In this source of finance the some of the profit can be taken out from the company and some of the profit retained by the business for future planning (Garcia-Teruel, 2011). It is an easy source of finance in which you don’t need to pay any interest which you have earned. At the end of the financial year of the company the profit must be paid to the government which is called corporation tax as well as to shareholder and to the dividends. In the balance sheet the retained profit shows as the reserves (Emery, 2011). For the directors of the business it is difficult for them that how much profit they should keep in their business and how much they should give to the dividends. If the directors fail to keep the sufficient amount of retained profit then the company can go for loss and they will lose their competitive edge. Now a day’s many of the companies have their corporate policy and strategy which help them that how much profit can be taken as dividends and how much is retained (Deloof, 2010).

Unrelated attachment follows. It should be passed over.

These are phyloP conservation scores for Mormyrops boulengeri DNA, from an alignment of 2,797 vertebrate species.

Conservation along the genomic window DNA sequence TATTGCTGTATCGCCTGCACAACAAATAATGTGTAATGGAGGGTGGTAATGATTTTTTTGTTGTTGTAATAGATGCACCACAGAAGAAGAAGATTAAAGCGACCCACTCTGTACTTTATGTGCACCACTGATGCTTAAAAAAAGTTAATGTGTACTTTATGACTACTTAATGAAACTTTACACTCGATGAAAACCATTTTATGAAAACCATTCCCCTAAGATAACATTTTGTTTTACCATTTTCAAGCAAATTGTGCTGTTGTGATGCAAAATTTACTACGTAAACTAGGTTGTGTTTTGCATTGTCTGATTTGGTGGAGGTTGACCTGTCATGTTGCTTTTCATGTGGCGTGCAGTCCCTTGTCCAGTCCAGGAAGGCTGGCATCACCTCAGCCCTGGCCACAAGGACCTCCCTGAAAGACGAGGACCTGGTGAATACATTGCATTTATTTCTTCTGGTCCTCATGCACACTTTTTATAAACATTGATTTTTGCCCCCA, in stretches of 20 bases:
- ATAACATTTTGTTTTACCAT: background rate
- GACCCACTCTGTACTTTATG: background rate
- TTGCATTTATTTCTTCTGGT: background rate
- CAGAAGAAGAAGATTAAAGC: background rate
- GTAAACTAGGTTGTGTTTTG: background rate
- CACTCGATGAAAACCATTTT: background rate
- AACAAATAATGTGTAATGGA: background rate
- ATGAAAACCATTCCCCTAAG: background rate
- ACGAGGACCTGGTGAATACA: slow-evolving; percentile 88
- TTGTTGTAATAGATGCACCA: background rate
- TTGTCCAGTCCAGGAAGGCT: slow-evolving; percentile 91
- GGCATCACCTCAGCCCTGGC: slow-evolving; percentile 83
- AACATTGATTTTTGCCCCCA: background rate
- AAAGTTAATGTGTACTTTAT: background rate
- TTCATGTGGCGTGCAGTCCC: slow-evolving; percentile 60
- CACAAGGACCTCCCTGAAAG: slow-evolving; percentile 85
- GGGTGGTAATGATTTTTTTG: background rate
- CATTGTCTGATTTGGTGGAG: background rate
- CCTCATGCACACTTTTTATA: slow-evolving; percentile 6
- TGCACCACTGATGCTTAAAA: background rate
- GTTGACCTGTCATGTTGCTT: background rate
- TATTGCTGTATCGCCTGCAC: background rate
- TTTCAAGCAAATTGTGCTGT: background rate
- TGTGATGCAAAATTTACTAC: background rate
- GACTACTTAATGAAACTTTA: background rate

Share issues

Share is usually required to external sources to provide additional finance.

A portion of the financial capital of a limited company which gives the holder an entitlement to a fixed return, in the case of preference shares ,or, in the case of ordinary shares, a variable dividends decided by the board of directors, ordinary share are also known as equity (Bougheas, 2009).

Ordinary shares

Ordinary shareholder is like the owner of the company and they have full right of voting and dividends right. Ordinary shareholder need clear all the dividends like debentures, loan stock, and preference shareholder and at the end he need to take out his dividend share (Bastos, 2012).